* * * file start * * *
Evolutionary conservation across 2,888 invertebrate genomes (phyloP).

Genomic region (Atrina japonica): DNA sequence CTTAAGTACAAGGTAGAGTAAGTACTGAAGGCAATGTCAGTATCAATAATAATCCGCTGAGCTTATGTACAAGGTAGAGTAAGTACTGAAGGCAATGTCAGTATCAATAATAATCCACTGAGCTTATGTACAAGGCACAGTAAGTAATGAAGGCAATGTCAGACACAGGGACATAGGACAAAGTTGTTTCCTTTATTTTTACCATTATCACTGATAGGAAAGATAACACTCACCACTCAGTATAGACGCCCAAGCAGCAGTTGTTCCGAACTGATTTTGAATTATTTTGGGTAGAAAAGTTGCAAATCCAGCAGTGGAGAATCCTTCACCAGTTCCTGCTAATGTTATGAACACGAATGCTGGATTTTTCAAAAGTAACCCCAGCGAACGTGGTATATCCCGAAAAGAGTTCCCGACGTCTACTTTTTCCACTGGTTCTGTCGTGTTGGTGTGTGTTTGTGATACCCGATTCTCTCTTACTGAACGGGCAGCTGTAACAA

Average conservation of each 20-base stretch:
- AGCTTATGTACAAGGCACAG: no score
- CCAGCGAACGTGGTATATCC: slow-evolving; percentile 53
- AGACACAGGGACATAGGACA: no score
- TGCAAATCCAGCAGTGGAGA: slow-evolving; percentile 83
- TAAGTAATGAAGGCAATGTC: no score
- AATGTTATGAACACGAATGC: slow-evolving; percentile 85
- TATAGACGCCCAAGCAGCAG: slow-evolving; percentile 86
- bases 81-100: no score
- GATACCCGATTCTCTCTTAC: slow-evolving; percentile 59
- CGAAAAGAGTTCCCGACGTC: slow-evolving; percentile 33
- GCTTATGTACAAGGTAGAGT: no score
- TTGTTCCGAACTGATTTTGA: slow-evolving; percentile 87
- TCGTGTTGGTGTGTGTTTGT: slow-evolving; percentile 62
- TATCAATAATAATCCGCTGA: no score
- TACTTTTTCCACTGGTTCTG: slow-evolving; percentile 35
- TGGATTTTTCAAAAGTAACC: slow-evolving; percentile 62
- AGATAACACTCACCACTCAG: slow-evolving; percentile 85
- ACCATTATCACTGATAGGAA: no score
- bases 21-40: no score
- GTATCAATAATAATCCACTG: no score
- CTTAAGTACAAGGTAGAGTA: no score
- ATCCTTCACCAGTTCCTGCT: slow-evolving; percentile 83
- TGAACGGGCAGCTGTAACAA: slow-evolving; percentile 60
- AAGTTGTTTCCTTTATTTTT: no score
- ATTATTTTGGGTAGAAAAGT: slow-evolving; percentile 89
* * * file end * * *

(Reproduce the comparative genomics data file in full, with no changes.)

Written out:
Evolutionary conservation across 2,888 invertebrate genomes (phyloP).

Genomic region (Atrina japonica): DNA sequence CTTAAGTACAAGGTAGAGTAAGTACTGAAGGCAATGTCAGTATCAATAATAATCCGCTGAGCTTATGTACAAGGTAGAGTAAGTACTGAAGGCAATGTCAGTATCAATAATAATCCACTGAGCTTATGTACAAGGCACAGTAAGTAATGAAGGCAATGTCAGACACAGGGACATAGGACAAAGTTGTTTCCTTTATTTTTACCATTATCACTGATAGGAAAGATAACACTCACCACTCAGTATAGACGCCCAAGCAGCAGTTGTTCCGAACTGATTTTGAATTATTTTGGGTAGAAAAGTTGCAAATCCAGCAGTGGAGAATCCTTCACCAGTTCCTGCTAATGTTATGAACACGAATGCTGGATTTTTCAAAAGTAACCCCAGCGAACGTGGTATATCCCGAAAAGAGTTCCCGACGTCTACTTTTTCCACTGGTTCTGTCGTGTTGGTGTGTGTTTGTGATACCCGATTCTCTCTTACTGAACGGGCAGCTGTAACAA

Average conservation of each 20-base stretch:
- AGCTTATGTACAAGGCACAG: no score
- CCAGCGAACGTGGTATATCC: slow-evolving; percentile 53
- AGACACAGGGACATAGGACA: no score
- TGCAAATCCAGCAGTGGAGA: slow-evolving; percentile 83
- TAAGTAATGAAGGCAATGTC: no score
- AATGTTATGAACACGAATGC: slow-evolving; percentile 85
- TATAGACGCCCAAGCAGCAG: slow-evolving; percentile 86
- bases 81-100: no score
- GATACCCGATTCTCTCTTAC: slow-evolving; percentile 59
- CGAAAAGAGTTCCCGACGTC: slow-evolving; percentile 33
- GCTTATGTACAAGGTAGAGT: no score
- TTGTTCCGAACTGATTTTGA: slow-evolving; percentile 87
- TCGTGTTGGTGTGTGTTTGT: slow-evolving; percentile 62
- TATCAATAATAATCCGCTGA: no score
- TACTTTTTCCACTGGTTCTG: slow-evolving; percentile 35
- TGGATTTTTCAAAAGTAACC: slow-evolving; percentile 62
- AGATAACACTCACCACTCAG: slow-evolving; percentile 85
- ACCATTATCACTGATAGGAA: no score
- bases 21-40: no score
- GTATCAATAATAATCCACTG: no score
- CTTAAGTACAAGGTAGAGTA: no score
- ATCCTTCACCAGTTCCTGCT: slow-evolving; percentile 83
- TGAACGGGCAGCTGTAACAA: slow-evolving; percentile 60
- AAGTTGTTTCCTTTATTTTT: no score
- ATTATTTTGGGTAGAAAAGT: slow-evolving; percentile 89